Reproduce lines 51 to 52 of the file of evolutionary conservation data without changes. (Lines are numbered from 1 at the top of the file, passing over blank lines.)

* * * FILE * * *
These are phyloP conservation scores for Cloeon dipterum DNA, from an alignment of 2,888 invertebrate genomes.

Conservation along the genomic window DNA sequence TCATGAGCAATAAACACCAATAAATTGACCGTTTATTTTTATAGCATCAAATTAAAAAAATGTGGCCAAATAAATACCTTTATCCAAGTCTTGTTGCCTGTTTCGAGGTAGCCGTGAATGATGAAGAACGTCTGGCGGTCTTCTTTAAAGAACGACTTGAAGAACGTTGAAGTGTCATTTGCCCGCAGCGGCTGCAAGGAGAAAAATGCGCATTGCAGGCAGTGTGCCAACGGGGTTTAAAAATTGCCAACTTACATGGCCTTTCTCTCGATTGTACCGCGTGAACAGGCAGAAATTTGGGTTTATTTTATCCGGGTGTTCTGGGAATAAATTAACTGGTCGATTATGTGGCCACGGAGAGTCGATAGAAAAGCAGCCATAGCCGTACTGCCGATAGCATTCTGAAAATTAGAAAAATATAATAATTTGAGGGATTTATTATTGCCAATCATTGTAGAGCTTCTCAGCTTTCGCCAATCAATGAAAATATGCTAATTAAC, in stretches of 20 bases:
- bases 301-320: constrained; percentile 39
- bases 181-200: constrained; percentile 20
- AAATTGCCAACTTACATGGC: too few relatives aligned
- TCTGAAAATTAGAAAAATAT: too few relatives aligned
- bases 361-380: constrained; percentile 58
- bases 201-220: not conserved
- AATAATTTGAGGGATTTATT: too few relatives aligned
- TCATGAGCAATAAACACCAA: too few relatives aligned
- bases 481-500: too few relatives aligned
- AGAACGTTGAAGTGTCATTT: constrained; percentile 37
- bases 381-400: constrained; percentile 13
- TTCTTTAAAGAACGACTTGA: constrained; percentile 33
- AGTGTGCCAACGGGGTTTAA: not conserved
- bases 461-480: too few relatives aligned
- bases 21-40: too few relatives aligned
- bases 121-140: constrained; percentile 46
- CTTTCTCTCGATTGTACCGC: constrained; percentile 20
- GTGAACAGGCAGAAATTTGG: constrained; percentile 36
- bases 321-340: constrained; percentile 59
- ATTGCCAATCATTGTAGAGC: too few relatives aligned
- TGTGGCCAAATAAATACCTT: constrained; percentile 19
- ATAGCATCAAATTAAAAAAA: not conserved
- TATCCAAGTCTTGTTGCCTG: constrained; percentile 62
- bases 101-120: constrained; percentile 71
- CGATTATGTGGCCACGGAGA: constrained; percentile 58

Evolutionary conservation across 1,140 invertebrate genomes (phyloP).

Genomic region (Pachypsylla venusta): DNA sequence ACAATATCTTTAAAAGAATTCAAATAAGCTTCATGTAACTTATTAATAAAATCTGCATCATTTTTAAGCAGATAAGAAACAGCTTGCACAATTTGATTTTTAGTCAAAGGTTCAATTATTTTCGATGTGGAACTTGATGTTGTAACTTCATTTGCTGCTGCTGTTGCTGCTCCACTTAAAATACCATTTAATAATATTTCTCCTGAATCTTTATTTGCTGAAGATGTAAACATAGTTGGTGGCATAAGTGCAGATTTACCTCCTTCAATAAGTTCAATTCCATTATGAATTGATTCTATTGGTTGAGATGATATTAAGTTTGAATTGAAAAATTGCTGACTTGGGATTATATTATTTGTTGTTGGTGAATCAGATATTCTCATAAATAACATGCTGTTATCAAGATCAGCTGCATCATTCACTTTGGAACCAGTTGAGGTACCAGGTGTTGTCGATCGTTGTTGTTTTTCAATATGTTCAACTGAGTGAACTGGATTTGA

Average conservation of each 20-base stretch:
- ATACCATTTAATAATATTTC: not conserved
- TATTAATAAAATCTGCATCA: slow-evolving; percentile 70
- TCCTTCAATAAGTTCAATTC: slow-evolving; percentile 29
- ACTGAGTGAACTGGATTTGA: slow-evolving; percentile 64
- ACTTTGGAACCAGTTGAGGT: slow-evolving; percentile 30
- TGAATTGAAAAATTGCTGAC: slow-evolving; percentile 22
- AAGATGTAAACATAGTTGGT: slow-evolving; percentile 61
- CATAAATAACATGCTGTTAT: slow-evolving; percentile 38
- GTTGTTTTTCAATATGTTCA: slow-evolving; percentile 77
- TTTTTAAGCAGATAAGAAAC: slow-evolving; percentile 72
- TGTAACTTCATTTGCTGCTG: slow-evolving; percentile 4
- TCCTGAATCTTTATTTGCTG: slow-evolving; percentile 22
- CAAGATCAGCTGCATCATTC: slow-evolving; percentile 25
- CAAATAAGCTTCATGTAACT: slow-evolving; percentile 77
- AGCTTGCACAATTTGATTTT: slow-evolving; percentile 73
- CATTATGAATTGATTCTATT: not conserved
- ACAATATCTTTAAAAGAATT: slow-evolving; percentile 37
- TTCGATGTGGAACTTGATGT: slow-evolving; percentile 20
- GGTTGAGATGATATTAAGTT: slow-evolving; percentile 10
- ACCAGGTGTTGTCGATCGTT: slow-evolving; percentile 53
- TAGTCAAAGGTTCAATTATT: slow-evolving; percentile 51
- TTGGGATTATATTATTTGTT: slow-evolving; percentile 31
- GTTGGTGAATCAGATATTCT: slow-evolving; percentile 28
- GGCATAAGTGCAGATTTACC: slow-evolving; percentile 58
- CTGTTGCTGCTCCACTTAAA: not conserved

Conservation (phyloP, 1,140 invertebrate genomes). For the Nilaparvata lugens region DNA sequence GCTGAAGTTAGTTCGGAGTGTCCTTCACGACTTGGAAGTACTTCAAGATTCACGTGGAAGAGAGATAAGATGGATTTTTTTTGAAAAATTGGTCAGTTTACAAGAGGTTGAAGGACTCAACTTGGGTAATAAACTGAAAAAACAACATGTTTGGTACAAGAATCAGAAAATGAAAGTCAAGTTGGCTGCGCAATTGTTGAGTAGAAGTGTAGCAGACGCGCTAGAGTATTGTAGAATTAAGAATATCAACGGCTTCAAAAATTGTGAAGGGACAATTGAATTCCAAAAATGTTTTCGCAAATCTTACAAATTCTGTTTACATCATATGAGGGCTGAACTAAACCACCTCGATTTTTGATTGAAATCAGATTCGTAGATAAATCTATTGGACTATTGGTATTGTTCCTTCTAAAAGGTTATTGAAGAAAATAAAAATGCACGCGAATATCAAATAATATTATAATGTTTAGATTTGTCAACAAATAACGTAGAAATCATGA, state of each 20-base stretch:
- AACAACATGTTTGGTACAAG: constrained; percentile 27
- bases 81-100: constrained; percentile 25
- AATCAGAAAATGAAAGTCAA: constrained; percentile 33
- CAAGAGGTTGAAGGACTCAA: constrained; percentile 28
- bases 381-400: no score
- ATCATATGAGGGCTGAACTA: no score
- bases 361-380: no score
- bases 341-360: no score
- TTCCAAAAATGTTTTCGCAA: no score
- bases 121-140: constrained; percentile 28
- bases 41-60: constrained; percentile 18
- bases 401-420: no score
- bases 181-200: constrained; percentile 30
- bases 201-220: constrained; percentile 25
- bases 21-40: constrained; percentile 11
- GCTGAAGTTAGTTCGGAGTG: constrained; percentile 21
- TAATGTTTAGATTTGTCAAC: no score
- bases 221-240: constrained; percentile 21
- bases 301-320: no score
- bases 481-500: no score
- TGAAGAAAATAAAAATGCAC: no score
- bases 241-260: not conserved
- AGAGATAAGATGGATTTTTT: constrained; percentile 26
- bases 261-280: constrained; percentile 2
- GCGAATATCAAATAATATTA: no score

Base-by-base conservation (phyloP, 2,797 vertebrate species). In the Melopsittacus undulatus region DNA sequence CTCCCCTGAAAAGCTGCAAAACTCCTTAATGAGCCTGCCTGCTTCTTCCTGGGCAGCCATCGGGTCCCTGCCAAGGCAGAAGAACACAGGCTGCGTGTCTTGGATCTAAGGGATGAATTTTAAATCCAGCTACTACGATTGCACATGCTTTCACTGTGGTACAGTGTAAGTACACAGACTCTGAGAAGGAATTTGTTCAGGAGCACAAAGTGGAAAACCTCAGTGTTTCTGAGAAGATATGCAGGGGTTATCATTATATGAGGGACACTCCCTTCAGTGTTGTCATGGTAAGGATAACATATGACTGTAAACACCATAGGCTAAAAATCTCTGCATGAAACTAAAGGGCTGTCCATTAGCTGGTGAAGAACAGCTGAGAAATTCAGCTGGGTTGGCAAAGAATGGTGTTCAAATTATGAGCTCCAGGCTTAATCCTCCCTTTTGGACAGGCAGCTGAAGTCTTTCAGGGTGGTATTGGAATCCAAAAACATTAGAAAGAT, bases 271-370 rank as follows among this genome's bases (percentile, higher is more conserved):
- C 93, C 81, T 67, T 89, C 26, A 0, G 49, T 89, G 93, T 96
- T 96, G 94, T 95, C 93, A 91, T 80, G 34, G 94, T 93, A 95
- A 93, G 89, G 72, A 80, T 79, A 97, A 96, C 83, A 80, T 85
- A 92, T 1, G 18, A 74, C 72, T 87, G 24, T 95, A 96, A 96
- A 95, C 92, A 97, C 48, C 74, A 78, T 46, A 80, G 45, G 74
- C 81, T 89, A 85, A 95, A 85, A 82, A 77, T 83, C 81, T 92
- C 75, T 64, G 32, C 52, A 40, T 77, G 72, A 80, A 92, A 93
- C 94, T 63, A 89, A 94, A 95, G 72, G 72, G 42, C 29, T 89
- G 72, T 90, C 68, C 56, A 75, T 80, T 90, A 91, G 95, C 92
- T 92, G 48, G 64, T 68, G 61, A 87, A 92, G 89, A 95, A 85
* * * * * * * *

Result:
- TAGTCAAAGGTTCAATTATT: slow-evolving; percentile 51
- TTGGGATTATATTATTTGTT: slow-evolving; percentile 31